This example shows how to remove VLAN 2 from the allowed VLAN list on a port:

Switch(config)# interface fastethernet0/1
Switch(config-if)# switchport trunk allowed vlan remove 2
Switch(config-if)# end

Note When using Ethernet Virtual Connections (EVCs), you can configure an Ethernet flow point (EFP) service instance only on trunk ports with no allowed VLANs. Any other configuration is not allowed. See the "Configuring VLANs" chapter for more information.


Configuring the Native VLAN for Untagged Traffic

A trunk port configured with IEEE 802.1Q tagging can receive both tagged and untagged traffic. By default, the switch forwards untagged traffic in the native VLAN configured for the port. The native VLAN is VLAN 1 by default.


Note The native VLAN can be assigned any VLAN ID.


For information about IEEE 802.1Q configuration issues, see the "IEEE 802.1Q Configuration Considerations" section.

Beginning in privileged EXEC mode, follow these steps to configure the native VLAN on an IEEE 802.1Q trunk:

 
Command
Purpose

Step 1 

configure terminal

Enter global configuration mode.

Step 2 

interface interface-id

Define the interface that is configured as the IEEE 802.1Q trunk, and enter interface configuration mode.

Step 3 

switchport trunk native vlan vlan-id

Configure the VLAN that is sending and receiving untagged traffic on the trunk port.

For vlan-id, the range is 1 to 4094.

Step 4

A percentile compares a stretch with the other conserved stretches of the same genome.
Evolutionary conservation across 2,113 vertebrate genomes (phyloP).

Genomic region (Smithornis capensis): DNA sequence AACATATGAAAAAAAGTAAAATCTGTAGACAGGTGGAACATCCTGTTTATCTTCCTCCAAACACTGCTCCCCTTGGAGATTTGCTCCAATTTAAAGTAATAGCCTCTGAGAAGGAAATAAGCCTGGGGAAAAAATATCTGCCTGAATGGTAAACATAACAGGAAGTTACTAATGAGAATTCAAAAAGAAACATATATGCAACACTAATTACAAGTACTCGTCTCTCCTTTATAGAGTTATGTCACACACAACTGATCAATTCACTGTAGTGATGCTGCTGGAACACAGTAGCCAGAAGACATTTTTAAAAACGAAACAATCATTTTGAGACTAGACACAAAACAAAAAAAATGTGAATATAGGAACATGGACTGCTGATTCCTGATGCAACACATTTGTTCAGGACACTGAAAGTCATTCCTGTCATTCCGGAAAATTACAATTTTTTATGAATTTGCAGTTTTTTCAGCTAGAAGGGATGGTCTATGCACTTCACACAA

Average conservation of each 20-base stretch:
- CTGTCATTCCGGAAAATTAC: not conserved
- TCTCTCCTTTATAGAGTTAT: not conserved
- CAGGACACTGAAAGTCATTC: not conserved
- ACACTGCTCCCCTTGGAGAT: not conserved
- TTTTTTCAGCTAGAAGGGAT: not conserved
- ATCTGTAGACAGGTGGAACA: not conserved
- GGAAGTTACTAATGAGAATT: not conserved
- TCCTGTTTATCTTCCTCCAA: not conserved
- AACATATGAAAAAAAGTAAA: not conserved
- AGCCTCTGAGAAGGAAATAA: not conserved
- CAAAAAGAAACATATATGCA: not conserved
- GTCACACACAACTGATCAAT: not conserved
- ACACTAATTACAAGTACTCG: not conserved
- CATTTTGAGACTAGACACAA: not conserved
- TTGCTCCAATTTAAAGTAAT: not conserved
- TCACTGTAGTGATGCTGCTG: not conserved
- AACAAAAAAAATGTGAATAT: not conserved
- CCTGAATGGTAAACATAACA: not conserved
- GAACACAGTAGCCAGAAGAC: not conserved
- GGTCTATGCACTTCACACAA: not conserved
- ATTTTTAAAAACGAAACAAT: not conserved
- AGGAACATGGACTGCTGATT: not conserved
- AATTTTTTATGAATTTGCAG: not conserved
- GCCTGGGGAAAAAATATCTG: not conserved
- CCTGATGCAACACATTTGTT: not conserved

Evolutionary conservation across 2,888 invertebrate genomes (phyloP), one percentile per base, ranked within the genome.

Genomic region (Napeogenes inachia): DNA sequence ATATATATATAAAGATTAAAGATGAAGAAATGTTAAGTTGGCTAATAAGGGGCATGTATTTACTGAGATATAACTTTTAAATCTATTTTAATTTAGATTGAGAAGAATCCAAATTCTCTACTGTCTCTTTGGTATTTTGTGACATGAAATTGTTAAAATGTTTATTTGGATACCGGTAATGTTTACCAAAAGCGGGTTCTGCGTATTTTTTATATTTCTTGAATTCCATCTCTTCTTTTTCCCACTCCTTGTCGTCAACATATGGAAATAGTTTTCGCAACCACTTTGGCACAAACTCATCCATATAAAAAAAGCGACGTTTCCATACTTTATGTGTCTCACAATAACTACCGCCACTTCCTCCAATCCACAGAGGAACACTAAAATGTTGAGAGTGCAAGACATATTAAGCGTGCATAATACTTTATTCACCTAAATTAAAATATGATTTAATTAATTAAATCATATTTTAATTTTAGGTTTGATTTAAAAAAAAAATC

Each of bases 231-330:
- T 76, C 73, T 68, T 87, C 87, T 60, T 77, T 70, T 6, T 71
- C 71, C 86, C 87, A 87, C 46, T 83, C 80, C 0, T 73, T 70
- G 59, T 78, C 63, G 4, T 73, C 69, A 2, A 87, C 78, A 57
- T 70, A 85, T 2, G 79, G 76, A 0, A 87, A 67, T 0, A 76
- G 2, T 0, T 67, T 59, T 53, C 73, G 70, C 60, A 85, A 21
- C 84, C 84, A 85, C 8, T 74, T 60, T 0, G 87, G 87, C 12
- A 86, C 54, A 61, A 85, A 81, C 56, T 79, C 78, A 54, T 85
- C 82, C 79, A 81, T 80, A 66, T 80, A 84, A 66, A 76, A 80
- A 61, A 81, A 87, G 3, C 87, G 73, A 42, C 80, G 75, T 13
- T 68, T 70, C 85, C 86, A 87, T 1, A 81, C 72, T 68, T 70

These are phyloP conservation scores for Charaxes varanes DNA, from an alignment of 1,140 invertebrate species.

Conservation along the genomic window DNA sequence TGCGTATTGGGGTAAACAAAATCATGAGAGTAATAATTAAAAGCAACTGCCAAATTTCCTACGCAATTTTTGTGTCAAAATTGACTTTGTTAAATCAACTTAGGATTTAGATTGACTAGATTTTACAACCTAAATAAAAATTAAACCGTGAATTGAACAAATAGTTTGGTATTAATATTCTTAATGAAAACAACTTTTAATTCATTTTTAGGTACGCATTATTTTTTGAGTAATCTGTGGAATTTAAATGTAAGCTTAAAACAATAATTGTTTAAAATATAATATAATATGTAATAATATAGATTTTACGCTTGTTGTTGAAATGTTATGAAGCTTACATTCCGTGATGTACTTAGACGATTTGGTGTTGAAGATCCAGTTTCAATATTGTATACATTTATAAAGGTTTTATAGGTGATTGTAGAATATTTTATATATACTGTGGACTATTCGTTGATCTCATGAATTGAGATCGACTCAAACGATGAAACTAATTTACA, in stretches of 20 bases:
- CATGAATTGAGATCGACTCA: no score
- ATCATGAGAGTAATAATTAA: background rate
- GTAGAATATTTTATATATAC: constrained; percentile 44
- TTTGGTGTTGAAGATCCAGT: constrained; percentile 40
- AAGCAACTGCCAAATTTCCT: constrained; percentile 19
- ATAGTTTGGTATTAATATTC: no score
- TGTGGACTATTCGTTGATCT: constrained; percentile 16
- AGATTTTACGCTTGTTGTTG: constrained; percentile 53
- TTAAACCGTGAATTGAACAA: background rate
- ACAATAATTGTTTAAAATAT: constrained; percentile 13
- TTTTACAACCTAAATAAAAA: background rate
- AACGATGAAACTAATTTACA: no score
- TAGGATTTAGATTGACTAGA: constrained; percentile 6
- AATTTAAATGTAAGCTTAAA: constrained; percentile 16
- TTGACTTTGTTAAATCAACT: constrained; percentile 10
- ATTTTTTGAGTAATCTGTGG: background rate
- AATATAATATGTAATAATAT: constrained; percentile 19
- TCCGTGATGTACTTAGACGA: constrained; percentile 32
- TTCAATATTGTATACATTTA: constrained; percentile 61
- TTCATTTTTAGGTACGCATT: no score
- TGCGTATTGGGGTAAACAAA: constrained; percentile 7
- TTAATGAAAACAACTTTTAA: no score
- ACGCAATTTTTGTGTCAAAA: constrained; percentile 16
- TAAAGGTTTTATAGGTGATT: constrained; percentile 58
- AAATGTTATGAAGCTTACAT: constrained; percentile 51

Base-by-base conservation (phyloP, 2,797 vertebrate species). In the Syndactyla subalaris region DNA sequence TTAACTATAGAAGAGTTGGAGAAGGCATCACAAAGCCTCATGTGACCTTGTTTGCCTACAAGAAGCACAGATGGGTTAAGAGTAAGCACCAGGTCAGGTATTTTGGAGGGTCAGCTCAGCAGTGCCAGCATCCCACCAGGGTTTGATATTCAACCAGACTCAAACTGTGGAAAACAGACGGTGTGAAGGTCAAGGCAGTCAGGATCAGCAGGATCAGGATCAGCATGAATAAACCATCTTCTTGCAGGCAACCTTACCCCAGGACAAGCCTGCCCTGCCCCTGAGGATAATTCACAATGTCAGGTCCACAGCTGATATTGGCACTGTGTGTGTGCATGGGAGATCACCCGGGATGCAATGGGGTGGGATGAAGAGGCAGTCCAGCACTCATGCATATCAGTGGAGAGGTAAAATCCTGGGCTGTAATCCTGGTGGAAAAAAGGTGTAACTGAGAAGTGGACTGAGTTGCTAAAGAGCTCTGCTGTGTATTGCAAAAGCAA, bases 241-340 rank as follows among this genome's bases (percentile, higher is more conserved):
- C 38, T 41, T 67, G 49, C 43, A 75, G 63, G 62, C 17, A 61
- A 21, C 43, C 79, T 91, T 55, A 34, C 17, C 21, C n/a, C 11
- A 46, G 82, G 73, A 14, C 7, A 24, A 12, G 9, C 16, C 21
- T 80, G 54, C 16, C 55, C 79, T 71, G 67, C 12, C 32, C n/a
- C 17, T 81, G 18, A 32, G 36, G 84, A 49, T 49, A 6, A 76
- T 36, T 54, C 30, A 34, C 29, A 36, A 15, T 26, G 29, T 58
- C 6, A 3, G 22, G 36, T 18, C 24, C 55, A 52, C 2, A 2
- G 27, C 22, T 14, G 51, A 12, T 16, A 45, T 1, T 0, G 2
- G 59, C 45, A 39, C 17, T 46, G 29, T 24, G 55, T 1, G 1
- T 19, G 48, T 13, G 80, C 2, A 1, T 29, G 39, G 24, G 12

end

Return to privileged EXEC mode.

Step 5 

show interfaces interface-id switchport

Verify your entries in the Trunking Native Mode VLAN field.

Step 6 

copy running-config startup-config

(Optional) Save your entries in the configuration file.

To return to the default native VLAN, VLAN 1, use the no switchport trunk native vlan interface configuration command.

If a packet has a VLAN ID that is the same as the sending port native VLAN ID, the packet is sent untagged; otherwise, the switch sends the packet with a tag.

Configuring Trunk Ports for Load Sharing

Load sharing divides the bandwidth supplied by parallel trunks that connect switches. To avoid loops, STP normally blocks all but one parallel link between switches. Using load sharing, you divide the traffic between the links according to the VLAN to which the traffic belongs.

You configure load sharing on trunk ports that have STP enabled by using STP port priorities or STP path costs. For load sharing using STP port priorities, both load-sharing links must be connected to the same switch. For load sharing using STP path costs, each load-sharing link can be connected to the same switch or to two different switches. For more information about STP, see Chapter 14 "Configuring STP."

Load Sharing Using STP Port Priorities